History of the Brighton Police 1838-1967

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The band formed by Mr Terry

Inspector Gerald W Baines of the Brighton Police compiled this history

Mr James Terry

Mr Terry joined the Brighton force on 4 October 1843 and was appointed Chief Constable on 6 April 1881. One of the earliest events of his term of office took place on 21 July 1881 when the Prince and Princess of Wales visited Brighton to open the Royal Alexandra Hospital. Mounted police were used to control the crowds and this was an early example of mutual aid between forces for there is a record that the mounted duty was performed by ‘Inspector Mason and twenty mounted men of the Croydon Police’. In the Watch Committee proceedings of 16 July 1885 there is a further reference to the use of police horses, when it was agreed that horses should be hired for use at the Bath and West of England Show at Preston Park.

Police band

In 1884 Mr Terry approached the Watch Committee with a view to forming a police band. A fund was raised to purchase the instruments and, under the direction of the bandmaster – a Mr Watts – the band fulfilled its first public engagement in the Corn Exchange in June 1884. Four years later, Messrs Marriage Wallis and Daniel Hack, two prominent Brighton citizens, presented the premises at 119 Southover Street, to be used by the force for recreational purposes. The minute book of the Brighton Police Institute, as it came to be known, shows that it was used as a reading room and for Bible classes, educational classes, entertainments, concerts, prayer meetings and meetings of the Temperance Society. It may be of interest to add that there was a reported decline in the use of the Institute in 1904 and although the introduction of a billiard table revived the interest for a period, the use of the premises appears to have lapsed by 1919.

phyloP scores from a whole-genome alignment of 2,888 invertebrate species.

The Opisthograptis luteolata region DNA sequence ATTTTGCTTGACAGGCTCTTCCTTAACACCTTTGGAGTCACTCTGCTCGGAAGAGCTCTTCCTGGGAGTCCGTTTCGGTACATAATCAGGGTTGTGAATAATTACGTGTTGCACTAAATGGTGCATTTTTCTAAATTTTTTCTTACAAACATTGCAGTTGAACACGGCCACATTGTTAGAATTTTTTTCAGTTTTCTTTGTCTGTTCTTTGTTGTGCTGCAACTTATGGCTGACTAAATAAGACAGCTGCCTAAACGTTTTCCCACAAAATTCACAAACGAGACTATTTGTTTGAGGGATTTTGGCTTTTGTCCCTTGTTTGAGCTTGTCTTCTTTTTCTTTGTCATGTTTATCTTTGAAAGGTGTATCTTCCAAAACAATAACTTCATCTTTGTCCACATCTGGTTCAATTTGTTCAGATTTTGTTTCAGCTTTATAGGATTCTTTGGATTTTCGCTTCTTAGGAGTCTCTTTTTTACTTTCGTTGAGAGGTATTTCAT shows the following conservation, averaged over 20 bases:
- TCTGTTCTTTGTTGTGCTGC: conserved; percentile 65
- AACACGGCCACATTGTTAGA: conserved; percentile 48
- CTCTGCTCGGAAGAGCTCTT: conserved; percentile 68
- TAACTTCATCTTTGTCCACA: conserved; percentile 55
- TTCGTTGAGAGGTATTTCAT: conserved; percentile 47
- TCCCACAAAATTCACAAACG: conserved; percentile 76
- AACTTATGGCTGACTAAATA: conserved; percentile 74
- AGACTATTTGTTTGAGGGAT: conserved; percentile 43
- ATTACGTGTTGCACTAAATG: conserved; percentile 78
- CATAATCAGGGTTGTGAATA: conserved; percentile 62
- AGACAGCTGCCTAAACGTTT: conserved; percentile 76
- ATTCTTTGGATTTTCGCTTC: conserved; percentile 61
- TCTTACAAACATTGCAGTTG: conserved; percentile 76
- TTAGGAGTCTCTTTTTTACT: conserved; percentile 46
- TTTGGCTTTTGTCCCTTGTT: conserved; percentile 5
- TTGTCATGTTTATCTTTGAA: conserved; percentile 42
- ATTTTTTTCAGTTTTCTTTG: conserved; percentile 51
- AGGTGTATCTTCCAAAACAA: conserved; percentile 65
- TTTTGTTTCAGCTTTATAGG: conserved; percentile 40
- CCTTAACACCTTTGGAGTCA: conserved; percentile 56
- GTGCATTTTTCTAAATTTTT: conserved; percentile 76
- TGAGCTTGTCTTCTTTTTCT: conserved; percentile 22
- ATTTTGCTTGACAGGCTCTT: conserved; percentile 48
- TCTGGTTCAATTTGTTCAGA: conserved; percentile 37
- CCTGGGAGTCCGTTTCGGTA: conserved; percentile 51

Retirement

When Mr Terry finally retired, he had served in the force for over fifty years and to mark the occasion he was presented with an illuminated address by the members of the force and a similar presentation was made by the Watch Committee. In addition, the townspeople raised a subscription totalling £600 and purchased Hoathly Villa in Florence Road, Preston. The title deeds and an album showing the names of the subscribers were presented to Mr Terry at a public luncheon in the Royal Pavilion on 22 November 1893. He was succeeded by Chief Superintendent Thomas Carter on 27 January 1894.

At the close of the century, the Town Hall was enlarged and remodelled and the basement converted into the police station and offices which were occupied until recently by the present generation of police officers.

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